Foreword Reviews

Rhyme Rhythm Reason

More than Some of the Sum of My Poems

Clarion Rating: 3 out of 5

Rhyme Rhythm Reason is a playful poetry collection—amusing and sometimes inspiring.

Paul Drakeford’s Rhyme Rhythm Reason: More than Some of the Sum of My Poems puts a clever, witty, and poetic spin on the three Rs.

This brief chapbook gathers lighthearted, humorous poems, some dating back to the late 1940s. These “orphan poems given a home and sent out into the world” have a vintage feel, and frolic with whimsy and verve.

Early on, the poems focus their intention inward, considering what inspires poets to write, how they can ascend the lofty heights of Mount Parnassus, or what a local literary journal in Melbourne chooses to publish. They are of most interest when they are not insular, such as when they concern life, loneliness, and the human condition.

A rollicking spirit of fun and fancy pervades the book, including when the narrator abruptly ends the poem after “losing the plot” or when chivalric bravado gets juxtaposed with a trip to the spa in the Don Quixote-like “A Knight at the Baths.” Rhyme Rhythm Reason shows satirical flair, as when it enumerates the many, many banned behaviors on the South Australian Railways that, ultimately, include even travel. Poems excel at wry punchlines, as when a hopeful (if vulgar) call ends up being a wrong number.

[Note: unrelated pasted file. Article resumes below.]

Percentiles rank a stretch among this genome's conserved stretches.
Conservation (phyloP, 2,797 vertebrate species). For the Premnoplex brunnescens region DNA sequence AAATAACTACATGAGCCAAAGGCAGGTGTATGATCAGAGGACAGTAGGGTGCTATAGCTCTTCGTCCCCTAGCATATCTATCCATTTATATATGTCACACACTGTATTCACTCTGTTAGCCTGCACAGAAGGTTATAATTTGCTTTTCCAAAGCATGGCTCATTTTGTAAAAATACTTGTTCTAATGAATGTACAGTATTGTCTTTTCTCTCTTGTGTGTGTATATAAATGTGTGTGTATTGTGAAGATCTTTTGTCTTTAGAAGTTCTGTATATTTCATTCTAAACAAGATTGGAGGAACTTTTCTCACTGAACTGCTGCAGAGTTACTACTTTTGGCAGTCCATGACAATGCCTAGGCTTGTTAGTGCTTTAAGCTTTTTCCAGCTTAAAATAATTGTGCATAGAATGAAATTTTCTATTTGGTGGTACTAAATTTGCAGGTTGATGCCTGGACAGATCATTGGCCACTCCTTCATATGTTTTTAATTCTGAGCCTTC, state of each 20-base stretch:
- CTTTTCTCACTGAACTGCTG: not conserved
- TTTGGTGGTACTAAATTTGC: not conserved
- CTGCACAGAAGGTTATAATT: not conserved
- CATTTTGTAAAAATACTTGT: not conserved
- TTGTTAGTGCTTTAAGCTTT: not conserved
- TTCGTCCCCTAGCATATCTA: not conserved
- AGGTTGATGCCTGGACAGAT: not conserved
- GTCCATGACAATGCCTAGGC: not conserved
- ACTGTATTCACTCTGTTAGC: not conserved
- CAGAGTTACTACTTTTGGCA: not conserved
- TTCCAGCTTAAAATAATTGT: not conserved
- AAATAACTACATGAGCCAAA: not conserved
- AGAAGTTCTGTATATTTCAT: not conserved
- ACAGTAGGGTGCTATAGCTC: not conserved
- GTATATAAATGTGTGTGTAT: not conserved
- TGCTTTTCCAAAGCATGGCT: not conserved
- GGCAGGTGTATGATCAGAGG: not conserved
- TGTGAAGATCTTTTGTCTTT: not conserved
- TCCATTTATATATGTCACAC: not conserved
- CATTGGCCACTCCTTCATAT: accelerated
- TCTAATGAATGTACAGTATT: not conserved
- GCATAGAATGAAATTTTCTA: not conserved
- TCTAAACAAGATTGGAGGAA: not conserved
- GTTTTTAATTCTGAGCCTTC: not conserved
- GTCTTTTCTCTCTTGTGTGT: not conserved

The book is filled with wit and glib wordplay, such as a woman working at the information counter named Miss Information or an anteroom infested with ants. It dabbles in double entendres: a person threatens to call the manager; someone asks what they will call him. Silliness is also frequent, as in a poem that finds a gorilla asking if there’s a gorilla department in a running gag that runs perhaps too long.

The poems are written in free verse, sometimes with rhyming couplets. They prioritize economy, placing a premium on well-chosen words. Poetic techniques are used skillfully, including alliteration and extended metaphors, such as the geological riffs in “Life is a lonely planet” about sands of time. Language is concrete and evocative, with memorable phrases like “palely loitering at ease” proving not uncommon.

Despite the largely jocular tone, the book occasionally tackles deep subjects, as with “Man Is a Misfit,” which stakes out the pessimistic view that “Man is a misfit, / Fit but to fail / And fall.” Billed as a miscellany of odds and ends, the poems don’t really gel together. The tone varies wildly from one poem to the next, leading to reader whiplash.

Rhyme Rhythm Reason is a playful poetry collection—amusing and sometimes inspiring.

Reviewed by Joseph S. Pete

Disclosure: This article is not an endorsement, but a review. The author of this book provided free copies of the book and paid a small fee to have their book reviewed by a professional reviewer. Foreword Reviews and Clarion Reviews make no guarantee that the author will receive a positive review. Foreword Magazine, Inc. is disclosing this in accordance with the Federal Trade Commission’s 16 CFR, Part 255.

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